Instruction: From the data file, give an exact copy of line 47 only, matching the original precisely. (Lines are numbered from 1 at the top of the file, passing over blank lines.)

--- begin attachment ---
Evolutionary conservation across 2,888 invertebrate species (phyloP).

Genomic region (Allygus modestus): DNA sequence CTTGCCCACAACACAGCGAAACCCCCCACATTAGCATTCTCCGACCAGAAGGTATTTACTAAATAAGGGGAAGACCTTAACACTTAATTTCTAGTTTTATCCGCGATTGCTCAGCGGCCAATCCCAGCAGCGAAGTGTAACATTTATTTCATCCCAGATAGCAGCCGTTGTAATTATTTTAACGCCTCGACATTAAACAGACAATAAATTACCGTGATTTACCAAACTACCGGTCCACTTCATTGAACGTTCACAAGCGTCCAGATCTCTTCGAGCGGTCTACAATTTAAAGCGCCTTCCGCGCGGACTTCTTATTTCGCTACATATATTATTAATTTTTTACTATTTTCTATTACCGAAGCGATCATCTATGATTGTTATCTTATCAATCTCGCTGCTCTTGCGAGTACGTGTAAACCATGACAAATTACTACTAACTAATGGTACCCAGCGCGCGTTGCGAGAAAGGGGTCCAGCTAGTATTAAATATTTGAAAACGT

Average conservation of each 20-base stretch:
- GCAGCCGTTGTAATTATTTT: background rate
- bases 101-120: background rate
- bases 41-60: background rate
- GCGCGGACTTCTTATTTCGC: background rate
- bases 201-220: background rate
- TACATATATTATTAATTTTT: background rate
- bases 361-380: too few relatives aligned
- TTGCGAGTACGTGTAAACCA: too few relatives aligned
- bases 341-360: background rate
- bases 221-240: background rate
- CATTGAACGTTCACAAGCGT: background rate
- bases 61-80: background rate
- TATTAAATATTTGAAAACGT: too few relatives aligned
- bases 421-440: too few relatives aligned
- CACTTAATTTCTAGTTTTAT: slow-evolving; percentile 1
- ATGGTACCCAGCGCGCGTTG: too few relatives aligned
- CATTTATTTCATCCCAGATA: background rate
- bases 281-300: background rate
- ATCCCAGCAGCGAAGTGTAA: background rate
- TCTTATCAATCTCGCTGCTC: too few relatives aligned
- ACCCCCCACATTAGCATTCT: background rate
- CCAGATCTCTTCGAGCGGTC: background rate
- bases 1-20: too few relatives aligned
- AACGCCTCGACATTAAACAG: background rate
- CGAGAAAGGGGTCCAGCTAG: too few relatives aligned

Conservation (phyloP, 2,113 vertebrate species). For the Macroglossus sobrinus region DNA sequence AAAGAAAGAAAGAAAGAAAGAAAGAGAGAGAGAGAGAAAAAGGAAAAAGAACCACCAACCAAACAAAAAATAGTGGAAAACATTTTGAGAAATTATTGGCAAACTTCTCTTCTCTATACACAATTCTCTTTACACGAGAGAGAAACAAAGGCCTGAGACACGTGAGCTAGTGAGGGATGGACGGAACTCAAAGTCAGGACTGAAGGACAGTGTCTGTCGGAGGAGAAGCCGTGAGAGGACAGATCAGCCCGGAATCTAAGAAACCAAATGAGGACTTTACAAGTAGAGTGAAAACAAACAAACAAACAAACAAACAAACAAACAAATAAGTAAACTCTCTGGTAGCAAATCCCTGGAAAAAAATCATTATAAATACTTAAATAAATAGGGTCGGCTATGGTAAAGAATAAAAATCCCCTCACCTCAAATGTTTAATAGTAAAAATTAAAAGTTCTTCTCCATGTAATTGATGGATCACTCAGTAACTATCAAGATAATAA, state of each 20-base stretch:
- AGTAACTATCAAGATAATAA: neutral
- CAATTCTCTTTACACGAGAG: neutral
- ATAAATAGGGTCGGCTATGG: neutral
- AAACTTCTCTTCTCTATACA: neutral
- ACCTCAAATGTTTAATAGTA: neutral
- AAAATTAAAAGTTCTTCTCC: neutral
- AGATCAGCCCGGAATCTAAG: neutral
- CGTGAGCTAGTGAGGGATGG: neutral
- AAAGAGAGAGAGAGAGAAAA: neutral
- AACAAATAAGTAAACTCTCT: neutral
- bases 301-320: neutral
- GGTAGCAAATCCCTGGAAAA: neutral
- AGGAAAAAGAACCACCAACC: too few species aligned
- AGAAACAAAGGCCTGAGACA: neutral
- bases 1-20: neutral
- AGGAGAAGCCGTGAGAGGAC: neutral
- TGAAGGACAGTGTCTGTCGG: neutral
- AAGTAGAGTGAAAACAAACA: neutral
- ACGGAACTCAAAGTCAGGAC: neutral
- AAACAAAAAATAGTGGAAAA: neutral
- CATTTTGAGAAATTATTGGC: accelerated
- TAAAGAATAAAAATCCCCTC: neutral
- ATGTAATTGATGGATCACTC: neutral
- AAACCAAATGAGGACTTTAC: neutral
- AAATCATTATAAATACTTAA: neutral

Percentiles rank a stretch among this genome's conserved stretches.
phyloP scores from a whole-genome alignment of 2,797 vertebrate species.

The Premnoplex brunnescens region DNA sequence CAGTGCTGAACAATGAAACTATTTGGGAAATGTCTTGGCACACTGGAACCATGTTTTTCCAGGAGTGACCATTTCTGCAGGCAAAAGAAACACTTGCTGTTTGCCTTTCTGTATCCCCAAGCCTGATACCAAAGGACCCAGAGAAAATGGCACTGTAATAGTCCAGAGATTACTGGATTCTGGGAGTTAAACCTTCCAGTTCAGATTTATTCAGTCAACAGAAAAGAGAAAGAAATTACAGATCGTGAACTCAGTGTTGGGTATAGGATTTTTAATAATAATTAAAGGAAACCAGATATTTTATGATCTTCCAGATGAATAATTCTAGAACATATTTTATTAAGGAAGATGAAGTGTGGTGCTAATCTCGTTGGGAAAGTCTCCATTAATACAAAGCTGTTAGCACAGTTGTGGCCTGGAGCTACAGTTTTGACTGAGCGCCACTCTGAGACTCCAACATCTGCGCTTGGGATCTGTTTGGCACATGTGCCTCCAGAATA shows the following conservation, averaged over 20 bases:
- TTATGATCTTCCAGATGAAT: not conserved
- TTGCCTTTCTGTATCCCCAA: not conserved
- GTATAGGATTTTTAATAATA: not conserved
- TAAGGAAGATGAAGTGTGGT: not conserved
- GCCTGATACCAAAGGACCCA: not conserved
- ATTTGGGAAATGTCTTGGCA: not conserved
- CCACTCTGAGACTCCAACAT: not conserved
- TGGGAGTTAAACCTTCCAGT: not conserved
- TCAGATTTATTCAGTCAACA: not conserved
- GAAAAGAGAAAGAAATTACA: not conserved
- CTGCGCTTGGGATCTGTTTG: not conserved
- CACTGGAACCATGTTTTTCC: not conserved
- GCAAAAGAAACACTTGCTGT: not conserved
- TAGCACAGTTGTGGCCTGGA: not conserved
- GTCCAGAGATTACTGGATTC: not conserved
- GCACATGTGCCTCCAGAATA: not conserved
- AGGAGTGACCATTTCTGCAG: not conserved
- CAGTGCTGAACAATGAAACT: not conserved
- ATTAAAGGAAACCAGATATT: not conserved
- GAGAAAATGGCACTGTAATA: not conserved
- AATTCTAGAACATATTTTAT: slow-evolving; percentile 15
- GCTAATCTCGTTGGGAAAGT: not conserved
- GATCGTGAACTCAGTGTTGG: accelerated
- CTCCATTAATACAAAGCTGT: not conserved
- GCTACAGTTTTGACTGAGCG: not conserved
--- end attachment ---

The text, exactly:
- AAGTAGAGTGAAAACAAACA: neutral